Claire North is one of the most exciting and original authors writing today – and if you enjoy science fiction thrillers, or thrillers, or just a very good book, then you’ll have no doubt already met The First Fifteen Lives of Harry August, Touch and The Sudden Appearance of Hope. Each time I finish one of these novels, I marvel at Claire North’s imagination, which is vast, and her talent, which is extraordinary, and wonder whatever will come next. This year the answer is The End of the Day, which will be published on 6 April by Orbit. And she’s done it again!
I’m delighted to be involved in the reveal of the cover for The End of the Day. It also gives me an opportunity to tell you something about the book and also do a bit from my review, the rest of which will be posted closer to the publication date. The cover, which is rather fine, as I’m sure you’ll agree, is the excellent work of Duncan Spilling (Little, Brown Book Group).
Charlie meets everyone – but only once.
You might meet him in a hospital, in a warzone, or at the scene of traffic accident.
Then again, you might meet him at the North Pole – he gets everywhere, our Charlie.
Would you shake him by the hand, take the gift he offers, or would you pay no attention to the words he says?
Sometimes he is sent as a courtesy, sometimes as a warning. He never knows which.
Charlie hasn’t been in the job long but there is much about it that appeals – the frequent travel all around the world, often to the most unexpected places, the chance to meet a wide variety of people, and good prospects. Because surely the one person guaranteed a long and safe future is Charlie, the Harbinger of Death. But for everyone else there comes an end of the day and there they will meet Death. But, before that, they meet Charlie.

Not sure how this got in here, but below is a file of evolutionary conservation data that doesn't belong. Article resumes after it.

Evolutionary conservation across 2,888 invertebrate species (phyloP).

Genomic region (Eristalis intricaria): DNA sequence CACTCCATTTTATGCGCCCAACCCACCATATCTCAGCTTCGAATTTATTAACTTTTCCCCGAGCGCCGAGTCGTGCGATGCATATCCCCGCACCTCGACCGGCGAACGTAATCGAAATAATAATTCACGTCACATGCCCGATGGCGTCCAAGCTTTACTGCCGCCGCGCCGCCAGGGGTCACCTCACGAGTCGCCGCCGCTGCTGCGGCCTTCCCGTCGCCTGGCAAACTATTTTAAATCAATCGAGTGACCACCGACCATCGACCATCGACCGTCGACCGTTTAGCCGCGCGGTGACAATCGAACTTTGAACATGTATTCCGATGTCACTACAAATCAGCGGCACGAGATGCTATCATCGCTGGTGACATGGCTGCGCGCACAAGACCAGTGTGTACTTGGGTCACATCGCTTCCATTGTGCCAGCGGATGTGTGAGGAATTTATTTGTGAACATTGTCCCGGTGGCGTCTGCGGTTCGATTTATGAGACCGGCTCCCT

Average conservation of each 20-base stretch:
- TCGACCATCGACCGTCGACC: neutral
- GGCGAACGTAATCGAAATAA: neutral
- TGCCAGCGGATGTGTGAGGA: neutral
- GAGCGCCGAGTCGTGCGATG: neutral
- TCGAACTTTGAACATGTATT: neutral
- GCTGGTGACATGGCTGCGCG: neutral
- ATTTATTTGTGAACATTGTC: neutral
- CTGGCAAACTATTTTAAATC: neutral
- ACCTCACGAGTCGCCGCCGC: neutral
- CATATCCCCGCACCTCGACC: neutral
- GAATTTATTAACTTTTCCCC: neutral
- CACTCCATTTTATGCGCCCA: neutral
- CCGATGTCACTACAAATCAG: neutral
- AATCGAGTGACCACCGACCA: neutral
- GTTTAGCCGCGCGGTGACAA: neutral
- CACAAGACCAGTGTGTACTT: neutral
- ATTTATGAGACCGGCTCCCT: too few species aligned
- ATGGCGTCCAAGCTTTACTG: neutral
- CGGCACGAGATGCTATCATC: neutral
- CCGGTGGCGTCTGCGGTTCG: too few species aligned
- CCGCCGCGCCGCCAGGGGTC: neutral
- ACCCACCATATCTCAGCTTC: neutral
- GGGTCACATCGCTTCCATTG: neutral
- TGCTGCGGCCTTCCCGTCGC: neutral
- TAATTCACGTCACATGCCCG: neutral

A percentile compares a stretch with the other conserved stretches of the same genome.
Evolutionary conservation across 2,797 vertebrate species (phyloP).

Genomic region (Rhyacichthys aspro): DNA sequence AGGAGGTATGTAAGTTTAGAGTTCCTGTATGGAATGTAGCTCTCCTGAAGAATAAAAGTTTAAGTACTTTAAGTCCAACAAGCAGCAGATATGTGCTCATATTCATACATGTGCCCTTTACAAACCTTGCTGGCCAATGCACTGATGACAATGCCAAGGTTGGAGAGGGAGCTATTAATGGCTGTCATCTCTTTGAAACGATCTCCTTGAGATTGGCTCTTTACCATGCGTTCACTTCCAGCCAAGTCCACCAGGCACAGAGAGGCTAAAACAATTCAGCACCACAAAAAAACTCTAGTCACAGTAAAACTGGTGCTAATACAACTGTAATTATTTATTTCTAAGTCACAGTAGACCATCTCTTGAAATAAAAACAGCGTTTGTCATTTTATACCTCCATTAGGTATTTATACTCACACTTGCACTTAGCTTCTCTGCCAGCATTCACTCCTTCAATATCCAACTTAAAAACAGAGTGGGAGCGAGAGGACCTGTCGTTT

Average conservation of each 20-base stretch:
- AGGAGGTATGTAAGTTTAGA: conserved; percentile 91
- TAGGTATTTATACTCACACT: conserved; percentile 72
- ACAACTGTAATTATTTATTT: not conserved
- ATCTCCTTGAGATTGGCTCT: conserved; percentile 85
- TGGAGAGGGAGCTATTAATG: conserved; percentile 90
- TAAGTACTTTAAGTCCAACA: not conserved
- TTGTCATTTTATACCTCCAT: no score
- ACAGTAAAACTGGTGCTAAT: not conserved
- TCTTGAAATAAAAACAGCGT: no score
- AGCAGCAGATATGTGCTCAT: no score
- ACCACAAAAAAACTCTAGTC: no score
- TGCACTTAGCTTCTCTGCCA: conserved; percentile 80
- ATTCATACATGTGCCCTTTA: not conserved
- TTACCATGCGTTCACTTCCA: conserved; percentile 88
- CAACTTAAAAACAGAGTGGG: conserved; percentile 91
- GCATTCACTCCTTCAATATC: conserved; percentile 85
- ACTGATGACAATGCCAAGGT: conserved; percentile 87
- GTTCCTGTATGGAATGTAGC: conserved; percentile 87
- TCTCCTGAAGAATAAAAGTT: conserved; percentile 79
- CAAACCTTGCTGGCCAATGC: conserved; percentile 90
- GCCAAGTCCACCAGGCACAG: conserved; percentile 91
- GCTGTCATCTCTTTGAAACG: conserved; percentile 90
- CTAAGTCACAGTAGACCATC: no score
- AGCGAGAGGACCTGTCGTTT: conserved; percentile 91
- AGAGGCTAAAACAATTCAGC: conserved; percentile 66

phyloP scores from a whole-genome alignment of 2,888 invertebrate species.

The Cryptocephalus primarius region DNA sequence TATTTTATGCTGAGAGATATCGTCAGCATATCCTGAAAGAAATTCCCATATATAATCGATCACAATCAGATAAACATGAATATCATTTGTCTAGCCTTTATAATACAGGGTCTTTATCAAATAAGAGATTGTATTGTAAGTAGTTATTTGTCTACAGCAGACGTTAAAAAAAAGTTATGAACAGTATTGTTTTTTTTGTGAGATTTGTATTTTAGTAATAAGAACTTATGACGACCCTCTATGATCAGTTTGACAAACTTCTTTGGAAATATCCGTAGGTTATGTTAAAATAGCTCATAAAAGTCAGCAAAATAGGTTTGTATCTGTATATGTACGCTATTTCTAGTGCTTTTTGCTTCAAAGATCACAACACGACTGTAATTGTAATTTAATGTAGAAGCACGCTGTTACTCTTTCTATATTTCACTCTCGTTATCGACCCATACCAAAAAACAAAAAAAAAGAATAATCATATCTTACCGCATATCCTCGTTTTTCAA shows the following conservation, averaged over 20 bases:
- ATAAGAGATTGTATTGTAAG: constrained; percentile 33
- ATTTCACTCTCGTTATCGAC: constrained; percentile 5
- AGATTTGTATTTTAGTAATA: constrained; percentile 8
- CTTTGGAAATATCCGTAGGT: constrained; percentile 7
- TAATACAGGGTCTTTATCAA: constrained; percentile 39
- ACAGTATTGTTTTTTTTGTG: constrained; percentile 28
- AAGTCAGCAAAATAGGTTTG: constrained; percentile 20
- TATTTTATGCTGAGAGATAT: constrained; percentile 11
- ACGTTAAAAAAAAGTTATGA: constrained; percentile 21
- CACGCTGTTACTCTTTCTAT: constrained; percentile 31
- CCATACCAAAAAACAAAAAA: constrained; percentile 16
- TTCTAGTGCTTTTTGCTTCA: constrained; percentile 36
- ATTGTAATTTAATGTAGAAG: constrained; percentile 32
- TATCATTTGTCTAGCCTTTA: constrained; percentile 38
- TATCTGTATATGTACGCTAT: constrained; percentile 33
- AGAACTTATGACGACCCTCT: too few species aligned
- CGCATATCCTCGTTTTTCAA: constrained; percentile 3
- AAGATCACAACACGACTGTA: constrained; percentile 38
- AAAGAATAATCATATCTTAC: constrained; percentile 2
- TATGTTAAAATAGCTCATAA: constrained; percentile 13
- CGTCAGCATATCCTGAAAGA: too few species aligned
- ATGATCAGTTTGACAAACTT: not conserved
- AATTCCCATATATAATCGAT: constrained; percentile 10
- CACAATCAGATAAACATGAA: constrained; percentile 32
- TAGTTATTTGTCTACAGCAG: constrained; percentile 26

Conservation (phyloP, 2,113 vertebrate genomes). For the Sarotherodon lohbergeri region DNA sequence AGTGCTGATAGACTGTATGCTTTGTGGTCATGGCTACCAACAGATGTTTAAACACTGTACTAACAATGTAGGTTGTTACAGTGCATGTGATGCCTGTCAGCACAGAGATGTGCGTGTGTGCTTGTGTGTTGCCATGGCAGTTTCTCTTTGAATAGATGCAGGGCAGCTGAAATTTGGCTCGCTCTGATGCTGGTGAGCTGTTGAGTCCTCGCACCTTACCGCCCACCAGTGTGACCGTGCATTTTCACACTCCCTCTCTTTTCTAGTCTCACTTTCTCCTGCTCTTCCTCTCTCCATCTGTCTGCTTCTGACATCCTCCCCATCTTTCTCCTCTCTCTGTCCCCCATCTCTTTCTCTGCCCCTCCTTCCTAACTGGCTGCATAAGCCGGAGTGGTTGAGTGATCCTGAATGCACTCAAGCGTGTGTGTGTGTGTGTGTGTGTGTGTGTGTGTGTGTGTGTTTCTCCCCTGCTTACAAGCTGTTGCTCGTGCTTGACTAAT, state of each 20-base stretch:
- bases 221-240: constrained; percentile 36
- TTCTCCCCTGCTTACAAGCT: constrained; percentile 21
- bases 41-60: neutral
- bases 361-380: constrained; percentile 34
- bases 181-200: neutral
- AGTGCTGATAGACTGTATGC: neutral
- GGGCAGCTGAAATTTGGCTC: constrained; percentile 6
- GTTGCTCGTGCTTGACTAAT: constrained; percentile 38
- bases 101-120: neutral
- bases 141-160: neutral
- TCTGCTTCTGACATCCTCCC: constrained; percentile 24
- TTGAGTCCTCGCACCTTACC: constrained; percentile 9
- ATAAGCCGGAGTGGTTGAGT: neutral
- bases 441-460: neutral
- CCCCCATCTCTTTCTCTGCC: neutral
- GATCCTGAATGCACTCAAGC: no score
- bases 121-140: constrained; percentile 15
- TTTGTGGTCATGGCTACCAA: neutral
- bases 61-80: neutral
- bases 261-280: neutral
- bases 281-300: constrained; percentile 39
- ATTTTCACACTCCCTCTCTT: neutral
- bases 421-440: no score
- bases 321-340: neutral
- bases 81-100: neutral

Yet again, with The End of the Day, Claire North proves that there is no limit to her extraordinary imagination and her powers to convey ideas and themes that can stop you in your tracks. As always, at the heart of the novel is a figure very difficult to forget (with the exception, of course, of The Sudden Appearance of Hope) and Charlie is a marvellous creation. He takes his job very seriously indeed, he wants to do a good job, and he welcomes the opportunities it gives him, and his heart is open. Strangely, if there’s one character even more humane that Charlie in this novel it’s Death himself, or herself. When he or she isn’t angry, that is.
Despite the darkness, I was left with such a feeling of warmth and wonderful weirdness from this novel. Its approach to death is compassionate while people are shown to be possible of redemption and the end, when it comes, needn’t be feared. Charlie endures for us all – it’s powerful and very well done. Picking one word to describe Claire North’s novels isn’t easy but if I had to pick one, the word would be ingenious.
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